By Jessica Messerer-Trosin

Each year World Kidney Day raises awareness about the importance of kidneys, organs that among other things, filter our blood of toxins and help to make red blood cells.

Allison Speller, Brie Fehr, Talia Ollek and Taryn Christian are all third-year nursing students at Thompson Rivers University (TRU), and are organizing the World Kidney Day Health Fair, taking place at the Northills Centre on Kamloops’ north shore from 9:30 a.m. to 3 p.m., Thursday, March 10.

They are working on a Community Health practicum placement under faculty field guide, Dr. Florriann Fehr and community partners Edna Humphreys and Linda Bonner-Brown.

“It’s been a lot of work, but we feel like it’s going to be really rewarding,” said Speller.

The event is free and the public can drop by any time.

Other TRU students from the school of nursing will also be there. First-year nursing students will be taking blood pressure and second years will be taking blood-glucose readings.

Pharmacists from Independent Grocers will provide cholesterol checks. There will also be other informational booths set up from various health organizations.

Part of their work has been meeting with patients in the community who have kidney disease and now require dialysis. According to Speller, this has been a great way to supplement the knowledge the students have gained in the classroom.

“It’s the application of the knowledge that we have that has been our best learning tool.”

This is the third year that TRU students are organizing the event, something that Bonner-Brown is thankful for.

“I am so thankful for Dr. Fehr to set this in motion — for me, the volunteers of Kamloops and the B.C. and Yukon branch of the Canadian Kidney Foundation.”

Bonner-Brown has been volunteering at the foundation for more than 20 years, aiming to educate others as an average person.

She’s regularly in contact with the Royal Inland Hospital and is therefore able to provide updated statistics about the Kamloops area, which also includes Clearwater, Williams Lake and Chase.

The number of people in Kamloops and are who are suffering from kidney issues has been on the rise in the last five months.

Statistics show last year in September, 1,181 people in this region had problems with their kidneys versus 1,253 on Feb. 10, 2016. Most of these people are able to keep their issues under control by diet and lifestyle changes — as of February 2016 this includes more than 1,000 people.

During that period, the number of patients on dialysis has decreased. One hundred and forty nine are now on dialysis versus 161 this past September.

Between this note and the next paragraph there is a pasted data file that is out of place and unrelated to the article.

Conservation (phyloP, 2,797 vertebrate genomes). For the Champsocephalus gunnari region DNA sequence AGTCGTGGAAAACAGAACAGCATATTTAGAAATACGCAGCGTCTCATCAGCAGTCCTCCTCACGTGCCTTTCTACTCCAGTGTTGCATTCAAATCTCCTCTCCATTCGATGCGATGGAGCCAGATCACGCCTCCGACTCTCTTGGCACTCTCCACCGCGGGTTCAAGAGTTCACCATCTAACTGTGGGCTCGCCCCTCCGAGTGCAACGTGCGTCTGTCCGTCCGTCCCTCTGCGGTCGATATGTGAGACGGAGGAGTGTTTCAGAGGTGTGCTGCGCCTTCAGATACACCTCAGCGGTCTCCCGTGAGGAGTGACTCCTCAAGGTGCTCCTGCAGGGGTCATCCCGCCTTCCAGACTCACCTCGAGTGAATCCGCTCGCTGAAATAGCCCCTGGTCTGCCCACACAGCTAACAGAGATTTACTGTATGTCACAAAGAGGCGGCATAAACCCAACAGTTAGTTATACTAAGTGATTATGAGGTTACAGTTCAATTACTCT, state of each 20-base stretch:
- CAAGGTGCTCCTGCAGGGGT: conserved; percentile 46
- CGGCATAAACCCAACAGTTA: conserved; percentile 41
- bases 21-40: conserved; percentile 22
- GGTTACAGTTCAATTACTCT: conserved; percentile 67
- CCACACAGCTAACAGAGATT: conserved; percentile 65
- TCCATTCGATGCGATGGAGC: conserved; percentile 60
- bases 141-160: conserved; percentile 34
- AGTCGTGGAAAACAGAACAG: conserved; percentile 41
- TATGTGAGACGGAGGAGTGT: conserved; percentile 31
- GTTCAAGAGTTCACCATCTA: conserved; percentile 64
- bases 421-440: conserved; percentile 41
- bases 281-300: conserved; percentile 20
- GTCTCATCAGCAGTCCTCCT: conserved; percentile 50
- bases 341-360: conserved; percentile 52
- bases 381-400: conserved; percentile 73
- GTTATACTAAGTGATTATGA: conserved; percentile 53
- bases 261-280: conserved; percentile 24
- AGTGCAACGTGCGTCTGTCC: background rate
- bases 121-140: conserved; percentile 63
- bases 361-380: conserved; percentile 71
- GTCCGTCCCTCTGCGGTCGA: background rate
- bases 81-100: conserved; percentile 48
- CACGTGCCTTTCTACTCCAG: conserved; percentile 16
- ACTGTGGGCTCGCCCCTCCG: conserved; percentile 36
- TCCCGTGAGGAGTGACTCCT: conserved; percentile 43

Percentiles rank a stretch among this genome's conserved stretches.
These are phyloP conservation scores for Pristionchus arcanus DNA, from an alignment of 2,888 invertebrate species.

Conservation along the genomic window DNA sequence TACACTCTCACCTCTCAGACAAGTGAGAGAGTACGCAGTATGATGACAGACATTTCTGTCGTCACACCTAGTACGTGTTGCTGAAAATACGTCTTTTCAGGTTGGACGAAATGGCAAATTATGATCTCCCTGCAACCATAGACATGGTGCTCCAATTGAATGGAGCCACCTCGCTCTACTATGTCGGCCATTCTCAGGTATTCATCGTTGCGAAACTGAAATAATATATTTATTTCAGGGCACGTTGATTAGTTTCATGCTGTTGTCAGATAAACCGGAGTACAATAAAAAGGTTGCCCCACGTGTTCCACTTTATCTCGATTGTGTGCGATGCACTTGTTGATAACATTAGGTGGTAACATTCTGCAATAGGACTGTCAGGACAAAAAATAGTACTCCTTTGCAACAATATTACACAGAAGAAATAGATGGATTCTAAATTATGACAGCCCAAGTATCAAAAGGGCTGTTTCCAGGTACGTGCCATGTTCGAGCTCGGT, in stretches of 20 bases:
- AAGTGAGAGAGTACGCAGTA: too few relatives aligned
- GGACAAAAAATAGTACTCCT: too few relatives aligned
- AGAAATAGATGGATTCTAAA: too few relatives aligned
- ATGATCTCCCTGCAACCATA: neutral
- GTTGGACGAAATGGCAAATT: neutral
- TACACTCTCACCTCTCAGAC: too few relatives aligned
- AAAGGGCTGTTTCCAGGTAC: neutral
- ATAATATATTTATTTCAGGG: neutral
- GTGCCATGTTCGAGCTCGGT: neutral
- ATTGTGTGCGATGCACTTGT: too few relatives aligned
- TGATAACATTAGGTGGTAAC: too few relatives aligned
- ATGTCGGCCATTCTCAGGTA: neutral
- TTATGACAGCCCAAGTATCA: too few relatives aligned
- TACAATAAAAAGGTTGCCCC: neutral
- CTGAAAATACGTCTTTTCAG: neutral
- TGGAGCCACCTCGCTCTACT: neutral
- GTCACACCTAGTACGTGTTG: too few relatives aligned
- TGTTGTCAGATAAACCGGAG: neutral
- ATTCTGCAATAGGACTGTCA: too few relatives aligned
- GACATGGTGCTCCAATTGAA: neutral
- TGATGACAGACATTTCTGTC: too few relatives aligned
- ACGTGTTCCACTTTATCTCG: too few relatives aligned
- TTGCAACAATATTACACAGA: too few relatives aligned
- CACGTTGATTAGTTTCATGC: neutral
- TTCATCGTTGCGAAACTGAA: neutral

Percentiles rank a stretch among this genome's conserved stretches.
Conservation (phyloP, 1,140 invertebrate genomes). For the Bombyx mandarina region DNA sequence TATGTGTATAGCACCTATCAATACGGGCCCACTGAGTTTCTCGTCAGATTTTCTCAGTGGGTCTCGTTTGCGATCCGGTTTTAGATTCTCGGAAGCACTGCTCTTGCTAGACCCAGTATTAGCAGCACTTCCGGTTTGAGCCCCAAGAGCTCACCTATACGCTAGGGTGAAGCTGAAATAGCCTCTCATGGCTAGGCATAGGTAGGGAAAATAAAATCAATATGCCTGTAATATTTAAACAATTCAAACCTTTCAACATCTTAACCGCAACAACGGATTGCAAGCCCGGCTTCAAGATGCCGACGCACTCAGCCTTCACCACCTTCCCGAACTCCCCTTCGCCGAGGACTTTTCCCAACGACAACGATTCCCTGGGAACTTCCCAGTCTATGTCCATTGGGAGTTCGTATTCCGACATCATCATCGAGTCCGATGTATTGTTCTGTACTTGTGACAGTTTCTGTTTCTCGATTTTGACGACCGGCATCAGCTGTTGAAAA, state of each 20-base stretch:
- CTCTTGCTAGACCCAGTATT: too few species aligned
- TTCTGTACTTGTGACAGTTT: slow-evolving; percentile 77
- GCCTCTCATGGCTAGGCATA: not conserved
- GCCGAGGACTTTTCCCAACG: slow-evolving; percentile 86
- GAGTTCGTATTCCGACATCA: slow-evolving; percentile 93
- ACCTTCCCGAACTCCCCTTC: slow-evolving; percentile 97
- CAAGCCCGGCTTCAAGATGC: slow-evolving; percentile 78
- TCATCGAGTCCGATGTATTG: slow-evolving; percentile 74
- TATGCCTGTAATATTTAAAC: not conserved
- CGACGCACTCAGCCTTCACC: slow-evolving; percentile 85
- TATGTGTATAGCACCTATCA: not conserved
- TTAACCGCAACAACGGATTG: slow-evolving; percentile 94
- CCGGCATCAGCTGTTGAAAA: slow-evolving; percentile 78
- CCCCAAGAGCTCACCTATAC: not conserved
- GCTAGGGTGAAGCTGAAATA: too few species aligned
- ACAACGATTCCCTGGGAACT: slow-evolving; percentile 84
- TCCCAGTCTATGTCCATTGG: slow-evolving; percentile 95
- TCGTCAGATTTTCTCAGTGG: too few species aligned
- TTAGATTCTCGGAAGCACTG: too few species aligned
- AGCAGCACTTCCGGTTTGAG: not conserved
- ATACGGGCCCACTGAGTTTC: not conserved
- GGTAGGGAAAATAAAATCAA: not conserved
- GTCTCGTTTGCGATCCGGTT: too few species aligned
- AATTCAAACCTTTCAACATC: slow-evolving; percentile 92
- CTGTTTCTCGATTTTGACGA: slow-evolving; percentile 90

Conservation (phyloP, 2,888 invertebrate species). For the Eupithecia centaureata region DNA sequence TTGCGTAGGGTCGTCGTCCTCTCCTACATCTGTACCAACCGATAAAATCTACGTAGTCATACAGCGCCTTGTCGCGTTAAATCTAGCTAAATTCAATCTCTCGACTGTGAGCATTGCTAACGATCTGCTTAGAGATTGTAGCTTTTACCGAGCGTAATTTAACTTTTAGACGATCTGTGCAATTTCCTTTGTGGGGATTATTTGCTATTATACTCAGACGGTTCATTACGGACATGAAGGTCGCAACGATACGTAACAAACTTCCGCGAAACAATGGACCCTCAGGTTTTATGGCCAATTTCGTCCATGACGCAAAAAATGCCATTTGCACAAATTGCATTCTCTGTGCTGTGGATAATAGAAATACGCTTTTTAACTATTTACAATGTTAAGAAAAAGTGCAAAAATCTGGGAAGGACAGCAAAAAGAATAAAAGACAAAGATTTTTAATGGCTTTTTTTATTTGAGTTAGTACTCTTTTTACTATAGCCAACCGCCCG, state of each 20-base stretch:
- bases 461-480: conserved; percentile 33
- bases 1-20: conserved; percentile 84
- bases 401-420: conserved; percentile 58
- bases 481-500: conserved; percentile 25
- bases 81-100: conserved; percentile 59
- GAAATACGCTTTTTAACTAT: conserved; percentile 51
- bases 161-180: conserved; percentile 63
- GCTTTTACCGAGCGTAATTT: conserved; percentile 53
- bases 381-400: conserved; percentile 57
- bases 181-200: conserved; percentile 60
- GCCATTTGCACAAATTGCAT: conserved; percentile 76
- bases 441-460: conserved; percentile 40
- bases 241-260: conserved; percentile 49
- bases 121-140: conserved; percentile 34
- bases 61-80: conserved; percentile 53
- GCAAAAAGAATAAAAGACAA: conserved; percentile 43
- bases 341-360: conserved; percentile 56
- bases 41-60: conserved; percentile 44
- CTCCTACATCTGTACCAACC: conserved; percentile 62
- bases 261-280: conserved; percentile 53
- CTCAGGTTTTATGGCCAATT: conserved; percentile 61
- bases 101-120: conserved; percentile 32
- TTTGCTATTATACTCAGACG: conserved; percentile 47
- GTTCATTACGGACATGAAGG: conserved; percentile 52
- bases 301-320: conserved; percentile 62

In this area there are currently 80 people waiting for a donor kidney. Some of them have been waiting for more than 10 years, according to Bonner-Brown.

She encourages people to come to the World Kidney Day event.

“Get screened and it won’t cost you a thing!”

One local Kamloops woman affected by kidney disease is Sylvia Hillman. Her life was changed when she received a donor kidney in 2014.

She first found out she had kidney disease in 2004. Since Sylvia has diabetes, her doctor kept an eye on the function of her kidneys.

For three years she was able keep the kidney disease under control by diet alone, but after back surgery everything went “out of whack.”

For a year, Sylvia did four-hour, at-home dialysis. Then, in 2008, she began doing hemodialysis at home. Hemodialysis is when a machine filters specific waste and other fluids from your blood, as your kidneys are no longer able to do so. Most nights, she had to be hooked up to the machine that filtered her blood.

Although she liked the comfort of being able to do dialysis at home, she was tired all the time and thought she would have to do it forever.

“I had really given up. I thought after five years of hemo that I’m going to be on this for the rest of my life so let’s just face it.”

Initially her son planned to be her kidney donor, but a cross-match test revealed that Sylvia’s antibodies would reject the kidney.

Her luck changed.

“A year later I got the call that there were five donors and five donees across Canada.”

Sylvia, now 67, said the procedure was an easy one, but one that has drastically changed her life for the better.

Sylvia’s husband, Duane, also noticed a definite improvement.

“It’s so much easier for your life,” he said. “Her kidneys are great after the transplant.”

The two are now able to travel if they want to, not having to transport all the equipment required for the dialysis.

“You had to have a spare room just to keep this stuff,” said Duane.

Plagued by medical issues for a lot of her life, her recent neck surgery would not have been possible without the kidney donation.

Sylvia encourages people to consider becoming organ donors.

“I just wish that more people would donate. I think if they realized how much they would be helping person [they might consider it],” she said.

“The difference is incredible.”